The question of the day is relatively straightforward at this time: Will we see a meaningful decline (defined as a loss of -10 percent or more) on the S&P 500 in the near term or not?

From the bears’ perspective, the answer is an unequivocal “yes.” Our furry friends cite the ongoing mo-mo meltdown (Social Media (NASDAQ: SOCL), Internet (NYSE: FDN), and Biotech (NYSE: XBI) all hit fresh lows this week), the rotation into defensive sectors (Utilities (NYSE: XLU), Staples (NYSE: XLP), etc.), the Presidential cycle, the situation in Ukraine/Russia, the Fed’s taper, a pick-up in inflation, and the ever popular “Sell in May and go away” strategy.

In the opposing dugout, the bulls are quick to remind us that there have been several cases in history where the broad market was not impacted by a mo-mo meltdown to any great degree, that the economy appears to be bouncing back from the polar vortex-induced pause, that rates are behaving, that inflation remains below the Fed’s target, that the “Sell in May” game doesn’t always work, and that “something everyone knows isn’t worth knowing.”

Something That Everyone Knows…

If you want to have some fun, take a look at the search volume for the phrase “Sell in May.” Looking at the last 10 years of data, the number of searches for the words “sell in May” usually surges in February and peaks in March. This would appear to be logical as stocks typically improve during the first two months of the year and then traders begin to wonder whether or not it is time to bail.

What’s interesting is that this year, the number of searches relating to “sell in May” are just about double the average of the last 9 years. Thus, one could argue that “everyone” is looking for a correction in the near-term.

However, we need to keep in mind that historically, Ms. Market displays a tendency to frustrate the masses at every turn. So, with just about everyone on the street looking for a meaningful decline to begin at any moment, it looks like that those looking to “sell in May” are in the majority. And frankly, this should make anyone thinking about heading to the sidelines soon more than a little nervous.

Read the rest of the report…

 

David Moenning

Direct: 303-670-9761

email: Dave@HeritageCapitalManagement.com

www.StateoftheMarkets.com

www.HeritageCapitalManagement.com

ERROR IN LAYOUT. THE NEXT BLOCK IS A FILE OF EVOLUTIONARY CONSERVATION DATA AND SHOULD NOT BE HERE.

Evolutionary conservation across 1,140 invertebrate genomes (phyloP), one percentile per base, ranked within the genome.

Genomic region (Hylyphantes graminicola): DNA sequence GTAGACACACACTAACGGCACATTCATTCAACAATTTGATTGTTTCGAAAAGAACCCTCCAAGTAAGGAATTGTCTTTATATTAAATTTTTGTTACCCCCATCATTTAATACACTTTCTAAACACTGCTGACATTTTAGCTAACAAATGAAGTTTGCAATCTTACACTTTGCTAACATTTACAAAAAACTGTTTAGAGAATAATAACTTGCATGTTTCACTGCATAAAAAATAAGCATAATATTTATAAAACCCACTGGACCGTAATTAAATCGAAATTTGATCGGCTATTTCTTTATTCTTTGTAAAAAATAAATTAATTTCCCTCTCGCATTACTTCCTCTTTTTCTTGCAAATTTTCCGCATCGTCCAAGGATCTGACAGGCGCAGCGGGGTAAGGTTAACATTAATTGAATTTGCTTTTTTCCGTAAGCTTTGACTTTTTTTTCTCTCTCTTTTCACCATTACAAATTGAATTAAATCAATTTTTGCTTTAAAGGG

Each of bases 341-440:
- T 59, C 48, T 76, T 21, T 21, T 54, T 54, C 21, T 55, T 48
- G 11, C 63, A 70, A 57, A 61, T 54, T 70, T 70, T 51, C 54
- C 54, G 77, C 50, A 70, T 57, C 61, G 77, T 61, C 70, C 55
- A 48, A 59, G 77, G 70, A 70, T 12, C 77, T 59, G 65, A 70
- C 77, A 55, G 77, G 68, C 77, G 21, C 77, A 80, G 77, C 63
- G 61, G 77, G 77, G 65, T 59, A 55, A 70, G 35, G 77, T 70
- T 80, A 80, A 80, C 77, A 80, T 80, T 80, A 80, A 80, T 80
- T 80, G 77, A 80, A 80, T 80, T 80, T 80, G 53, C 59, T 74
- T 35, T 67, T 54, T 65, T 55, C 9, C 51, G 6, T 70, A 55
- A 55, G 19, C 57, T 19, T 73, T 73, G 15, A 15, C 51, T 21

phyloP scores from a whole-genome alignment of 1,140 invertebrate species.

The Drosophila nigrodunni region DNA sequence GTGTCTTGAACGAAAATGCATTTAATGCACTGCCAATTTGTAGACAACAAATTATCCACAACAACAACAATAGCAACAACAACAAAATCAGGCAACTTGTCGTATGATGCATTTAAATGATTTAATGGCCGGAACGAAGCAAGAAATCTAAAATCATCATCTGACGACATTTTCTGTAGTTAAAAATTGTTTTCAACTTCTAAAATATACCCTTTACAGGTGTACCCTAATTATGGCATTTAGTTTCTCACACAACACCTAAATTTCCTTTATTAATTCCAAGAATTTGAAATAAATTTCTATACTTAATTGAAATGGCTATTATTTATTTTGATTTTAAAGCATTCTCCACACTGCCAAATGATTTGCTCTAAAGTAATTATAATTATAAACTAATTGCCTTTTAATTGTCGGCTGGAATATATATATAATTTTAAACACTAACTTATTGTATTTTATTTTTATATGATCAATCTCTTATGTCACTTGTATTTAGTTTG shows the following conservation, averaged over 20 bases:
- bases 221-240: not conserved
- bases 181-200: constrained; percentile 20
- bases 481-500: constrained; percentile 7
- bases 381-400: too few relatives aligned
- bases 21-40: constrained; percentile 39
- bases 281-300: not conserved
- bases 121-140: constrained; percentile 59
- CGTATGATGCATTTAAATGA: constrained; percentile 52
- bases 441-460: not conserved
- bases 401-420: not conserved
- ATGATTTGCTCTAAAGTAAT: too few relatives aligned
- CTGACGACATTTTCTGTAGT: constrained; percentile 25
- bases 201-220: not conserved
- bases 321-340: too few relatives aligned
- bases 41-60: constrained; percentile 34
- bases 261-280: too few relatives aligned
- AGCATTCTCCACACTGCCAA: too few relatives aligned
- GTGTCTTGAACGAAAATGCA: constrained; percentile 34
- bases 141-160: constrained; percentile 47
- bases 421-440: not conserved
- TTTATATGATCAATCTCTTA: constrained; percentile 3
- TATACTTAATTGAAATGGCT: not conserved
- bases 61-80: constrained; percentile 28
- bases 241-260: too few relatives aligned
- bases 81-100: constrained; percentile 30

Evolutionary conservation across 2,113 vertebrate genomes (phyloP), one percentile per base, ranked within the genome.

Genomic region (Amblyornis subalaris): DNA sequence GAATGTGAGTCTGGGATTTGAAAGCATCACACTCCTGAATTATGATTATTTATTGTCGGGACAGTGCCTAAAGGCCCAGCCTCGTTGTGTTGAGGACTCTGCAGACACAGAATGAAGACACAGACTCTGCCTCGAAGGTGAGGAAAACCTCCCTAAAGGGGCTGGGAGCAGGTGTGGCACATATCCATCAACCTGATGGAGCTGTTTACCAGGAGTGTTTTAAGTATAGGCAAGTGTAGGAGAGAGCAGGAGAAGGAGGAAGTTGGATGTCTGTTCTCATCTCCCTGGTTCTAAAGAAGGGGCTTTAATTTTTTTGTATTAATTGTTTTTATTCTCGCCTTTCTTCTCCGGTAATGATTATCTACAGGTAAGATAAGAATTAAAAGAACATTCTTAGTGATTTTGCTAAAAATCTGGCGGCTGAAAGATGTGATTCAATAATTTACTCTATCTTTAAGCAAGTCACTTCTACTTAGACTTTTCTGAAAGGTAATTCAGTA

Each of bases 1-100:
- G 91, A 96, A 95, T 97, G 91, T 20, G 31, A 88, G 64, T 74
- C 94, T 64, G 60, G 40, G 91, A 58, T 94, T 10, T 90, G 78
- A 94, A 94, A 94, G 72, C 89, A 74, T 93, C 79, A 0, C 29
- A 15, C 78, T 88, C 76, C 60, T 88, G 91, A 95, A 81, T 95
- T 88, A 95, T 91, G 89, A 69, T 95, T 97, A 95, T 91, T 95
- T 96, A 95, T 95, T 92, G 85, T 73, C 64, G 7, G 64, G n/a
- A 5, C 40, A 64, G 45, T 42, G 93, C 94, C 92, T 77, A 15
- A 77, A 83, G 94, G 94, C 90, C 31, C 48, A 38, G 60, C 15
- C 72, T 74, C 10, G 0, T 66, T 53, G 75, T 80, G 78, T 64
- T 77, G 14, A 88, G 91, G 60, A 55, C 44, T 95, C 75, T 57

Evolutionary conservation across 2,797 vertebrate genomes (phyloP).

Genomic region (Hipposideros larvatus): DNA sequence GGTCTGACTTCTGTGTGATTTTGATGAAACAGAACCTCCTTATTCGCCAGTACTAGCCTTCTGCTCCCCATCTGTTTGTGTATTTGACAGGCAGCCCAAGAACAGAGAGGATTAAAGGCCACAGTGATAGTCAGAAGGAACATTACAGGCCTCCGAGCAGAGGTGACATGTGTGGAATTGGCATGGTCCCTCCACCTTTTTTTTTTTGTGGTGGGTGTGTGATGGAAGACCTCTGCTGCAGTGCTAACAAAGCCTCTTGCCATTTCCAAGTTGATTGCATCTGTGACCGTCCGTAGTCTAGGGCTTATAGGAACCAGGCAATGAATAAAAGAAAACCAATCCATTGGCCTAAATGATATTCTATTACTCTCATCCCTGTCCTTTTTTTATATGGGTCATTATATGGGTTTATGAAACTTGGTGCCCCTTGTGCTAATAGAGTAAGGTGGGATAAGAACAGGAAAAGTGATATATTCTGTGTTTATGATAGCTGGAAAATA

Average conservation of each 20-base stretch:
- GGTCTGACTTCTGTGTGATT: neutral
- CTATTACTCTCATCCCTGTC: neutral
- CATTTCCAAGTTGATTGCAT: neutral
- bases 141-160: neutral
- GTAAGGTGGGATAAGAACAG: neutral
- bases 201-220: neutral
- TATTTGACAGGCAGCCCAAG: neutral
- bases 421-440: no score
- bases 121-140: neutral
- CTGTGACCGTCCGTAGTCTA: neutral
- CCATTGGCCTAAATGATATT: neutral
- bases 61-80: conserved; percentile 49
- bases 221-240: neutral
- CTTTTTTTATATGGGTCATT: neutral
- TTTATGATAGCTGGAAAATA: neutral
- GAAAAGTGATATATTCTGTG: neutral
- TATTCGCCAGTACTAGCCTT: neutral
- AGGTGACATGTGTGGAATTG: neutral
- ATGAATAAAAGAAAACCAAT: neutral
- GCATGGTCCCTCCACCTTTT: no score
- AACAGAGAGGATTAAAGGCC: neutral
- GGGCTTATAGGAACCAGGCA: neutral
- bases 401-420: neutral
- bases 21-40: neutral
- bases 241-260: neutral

David Moenning is the founder and chief investment strategist for StateoftheMarkets.com, a website dedicated to investor education and portfolio analysis. Mr. Moenning is also President of Heritage Capital Management, a privately owned, investment management firm. Founded in 1989, Heritage is focuses on risk management and an “own the best and ignore the rest” equity selection strategy.

For up to the minute updates on the market’s driving forces, Follow Me on Twitter: @StateDave (Twitter is the new Ticker Tape)

Positions in stocks mentioned: none


The opinions and forecasts expressed are those of David Moenning, President of Heritage Capital Management (HCM) and may not actually come to pass. Mr. Moenning’s opinions and viewpoints regarding the future of the markets should not be construed as recommendations of any specific security or Heritage Capital program. No part of this material is intended as an investment recommendation. Neither the information nor any opinion expressed constitutes a solicitation to purchase or sell securities or any of HCM’s programs. Do NOT ever purchase any security without doing sufficient research. There is no guarantee that investment objectives outlined will actually come to pass. Investors should consult an Investment Professional before investing in any investment program. Neither Mr. Moenning or Heritage Capital Management nor any of their employees shall have any liability for any loss sustained by anyone who has relied on the information contained herein. Mr. Moenning and employees of HCM may at times have positions in the securities referred to and may make purchases or sales of these securities while this publication is in circulation. The analysis contained is based on both technical and fundamental research. Although the information contained is derived from sources which are believed to be reliable, they cannot be guaranteed.